Sleepless Days narrates the story of an identity crisis precipitated by what may have been a heart attack. Karl Simrock, a high-school teacher in East Berlin, suddenly realizes that he is mortal and that, without ever being dissatisfied with a routine life, he spent thirty-six years waiting for some unspecified event that never came. It is time to take inventory. The apparent satisfaction with his life was an illusion born of powerlessness and a fear of commitment. In actuality, he is deeply disturbed by the fact that he has never dared to form an opinion and to make his voice count. His marriage is lackluster, held together by a tiresome bedroom routine. He cares little for either his daughter or his mother. In school, he is required to advocate a spurious moral code that is determined by the administration and not at all his own. Even though he has accepted Marxist principles as valid, he has never made an effort to examine their efficacy. Simrock realizes that he must either take his life in hand or live to regret a wasted existence. He decides to act. This decision takes courage, and its implementation drains him of energy. Yet in the end, his heart—which he had thought was in bad shape—is bearing up nicely, and anxiety becomes an energizing force.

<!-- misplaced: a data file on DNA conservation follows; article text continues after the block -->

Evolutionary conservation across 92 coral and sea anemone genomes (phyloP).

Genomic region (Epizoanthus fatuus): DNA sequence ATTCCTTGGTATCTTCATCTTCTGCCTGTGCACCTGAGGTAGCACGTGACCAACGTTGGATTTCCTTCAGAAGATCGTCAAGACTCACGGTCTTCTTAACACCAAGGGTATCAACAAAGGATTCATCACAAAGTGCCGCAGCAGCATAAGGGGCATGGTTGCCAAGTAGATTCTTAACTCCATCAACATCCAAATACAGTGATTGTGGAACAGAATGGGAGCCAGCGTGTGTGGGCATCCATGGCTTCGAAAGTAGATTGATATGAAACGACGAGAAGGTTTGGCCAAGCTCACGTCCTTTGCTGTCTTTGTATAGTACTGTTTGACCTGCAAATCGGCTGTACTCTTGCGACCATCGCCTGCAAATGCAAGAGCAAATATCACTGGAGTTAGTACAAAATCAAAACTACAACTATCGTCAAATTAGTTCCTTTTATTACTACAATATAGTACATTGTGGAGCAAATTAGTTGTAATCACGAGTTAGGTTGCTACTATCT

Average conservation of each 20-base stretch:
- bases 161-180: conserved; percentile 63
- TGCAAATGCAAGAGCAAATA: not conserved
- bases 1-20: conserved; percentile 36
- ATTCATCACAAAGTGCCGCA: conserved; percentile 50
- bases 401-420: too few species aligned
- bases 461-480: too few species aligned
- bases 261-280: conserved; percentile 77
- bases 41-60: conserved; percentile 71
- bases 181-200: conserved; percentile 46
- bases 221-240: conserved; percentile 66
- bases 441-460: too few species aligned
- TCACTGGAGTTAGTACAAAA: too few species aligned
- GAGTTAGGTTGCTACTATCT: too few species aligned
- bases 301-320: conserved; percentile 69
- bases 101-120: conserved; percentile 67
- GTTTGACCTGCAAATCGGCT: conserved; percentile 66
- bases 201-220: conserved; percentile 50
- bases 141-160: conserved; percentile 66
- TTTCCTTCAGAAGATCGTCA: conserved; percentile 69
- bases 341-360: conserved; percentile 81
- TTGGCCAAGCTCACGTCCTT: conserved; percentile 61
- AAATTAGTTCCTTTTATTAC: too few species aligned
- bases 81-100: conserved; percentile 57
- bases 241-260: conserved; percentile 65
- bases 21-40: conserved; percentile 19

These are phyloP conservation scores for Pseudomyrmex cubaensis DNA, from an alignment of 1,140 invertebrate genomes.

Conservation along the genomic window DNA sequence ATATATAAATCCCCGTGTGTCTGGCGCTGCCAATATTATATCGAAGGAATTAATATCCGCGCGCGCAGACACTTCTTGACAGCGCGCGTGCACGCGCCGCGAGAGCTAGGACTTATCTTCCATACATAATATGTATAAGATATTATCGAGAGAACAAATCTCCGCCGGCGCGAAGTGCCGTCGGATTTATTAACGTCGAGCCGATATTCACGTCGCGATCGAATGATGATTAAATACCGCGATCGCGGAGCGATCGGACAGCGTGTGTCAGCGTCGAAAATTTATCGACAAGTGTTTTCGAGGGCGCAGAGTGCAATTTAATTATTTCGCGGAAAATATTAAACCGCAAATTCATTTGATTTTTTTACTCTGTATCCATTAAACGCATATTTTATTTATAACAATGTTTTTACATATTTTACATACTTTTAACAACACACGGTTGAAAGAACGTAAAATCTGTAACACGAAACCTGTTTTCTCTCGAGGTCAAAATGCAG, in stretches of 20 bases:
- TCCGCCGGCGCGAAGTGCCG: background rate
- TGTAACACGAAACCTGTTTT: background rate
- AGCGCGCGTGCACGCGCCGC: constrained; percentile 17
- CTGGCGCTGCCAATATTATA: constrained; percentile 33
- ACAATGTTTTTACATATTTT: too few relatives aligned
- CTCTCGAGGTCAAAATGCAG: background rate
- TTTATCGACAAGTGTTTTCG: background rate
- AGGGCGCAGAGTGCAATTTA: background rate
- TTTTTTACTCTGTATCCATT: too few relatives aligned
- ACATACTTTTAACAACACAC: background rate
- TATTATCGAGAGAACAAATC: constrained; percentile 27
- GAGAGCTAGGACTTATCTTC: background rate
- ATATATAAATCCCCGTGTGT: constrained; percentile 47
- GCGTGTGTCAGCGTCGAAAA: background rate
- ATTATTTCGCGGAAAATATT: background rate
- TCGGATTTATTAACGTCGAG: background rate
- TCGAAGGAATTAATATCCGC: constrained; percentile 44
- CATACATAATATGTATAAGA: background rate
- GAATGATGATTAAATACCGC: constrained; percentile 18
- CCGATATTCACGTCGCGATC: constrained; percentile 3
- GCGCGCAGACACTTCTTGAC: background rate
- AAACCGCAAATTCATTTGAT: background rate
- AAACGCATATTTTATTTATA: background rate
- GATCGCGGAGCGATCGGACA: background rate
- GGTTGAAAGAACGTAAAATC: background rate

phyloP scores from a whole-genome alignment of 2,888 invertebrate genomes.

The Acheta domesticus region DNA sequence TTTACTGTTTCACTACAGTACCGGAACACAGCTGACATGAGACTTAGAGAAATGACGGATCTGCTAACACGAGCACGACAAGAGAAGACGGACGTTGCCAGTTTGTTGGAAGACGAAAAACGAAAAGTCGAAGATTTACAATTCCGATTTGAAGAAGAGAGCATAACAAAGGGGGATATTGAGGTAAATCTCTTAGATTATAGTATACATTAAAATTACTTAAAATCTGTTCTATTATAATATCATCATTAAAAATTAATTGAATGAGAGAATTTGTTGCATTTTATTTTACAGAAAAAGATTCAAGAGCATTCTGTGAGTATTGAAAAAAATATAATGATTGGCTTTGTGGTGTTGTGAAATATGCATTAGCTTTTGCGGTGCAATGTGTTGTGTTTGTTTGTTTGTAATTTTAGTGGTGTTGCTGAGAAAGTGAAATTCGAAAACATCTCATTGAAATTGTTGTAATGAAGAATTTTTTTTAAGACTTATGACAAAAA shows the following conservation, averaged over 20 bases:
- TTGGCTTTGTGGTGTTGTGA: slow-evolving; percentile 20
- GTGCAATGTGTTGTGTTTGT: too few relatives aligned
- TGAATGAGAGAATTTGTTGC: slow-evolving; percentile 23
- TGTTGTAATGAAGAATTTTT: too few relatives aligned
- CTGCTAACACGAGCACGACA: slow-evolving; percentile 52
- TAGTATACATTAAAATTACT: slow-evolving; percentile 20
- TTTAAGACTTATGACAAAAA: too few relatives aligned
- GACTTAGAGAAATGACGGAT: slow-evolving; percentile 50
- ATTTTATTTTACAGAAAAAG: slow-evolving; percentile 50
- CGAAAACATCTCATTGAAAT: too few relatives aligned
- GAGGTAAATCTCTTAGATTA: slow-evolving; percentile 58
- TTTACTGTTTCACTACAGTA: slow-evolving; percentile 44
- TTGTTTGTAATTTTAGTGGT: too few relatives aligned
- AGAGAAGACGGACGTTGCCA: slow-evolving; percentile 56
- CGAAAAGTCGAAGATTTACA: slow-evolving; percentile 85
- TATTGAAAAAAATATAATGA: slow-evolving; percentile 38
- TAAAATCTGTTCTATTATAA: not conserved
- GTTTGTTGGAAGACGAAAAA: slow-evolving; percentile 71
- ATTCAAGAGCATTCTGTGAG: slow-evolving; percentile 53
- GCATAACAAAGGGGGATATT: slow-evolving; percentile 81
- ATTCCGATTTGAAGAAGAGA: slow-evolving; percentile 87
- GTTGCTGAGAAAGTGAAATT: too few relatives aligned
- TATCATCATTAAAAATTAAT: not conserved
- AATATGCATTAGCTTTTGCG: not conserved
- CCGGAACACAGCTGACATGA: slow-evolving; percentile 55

The process of changing his life is often painful and, at times, deeply disappointing. It is a process of gain and loss. After divorcing his wife, Ruth, he falls in love with Antonia, a former...
(The entire section is 460 words.)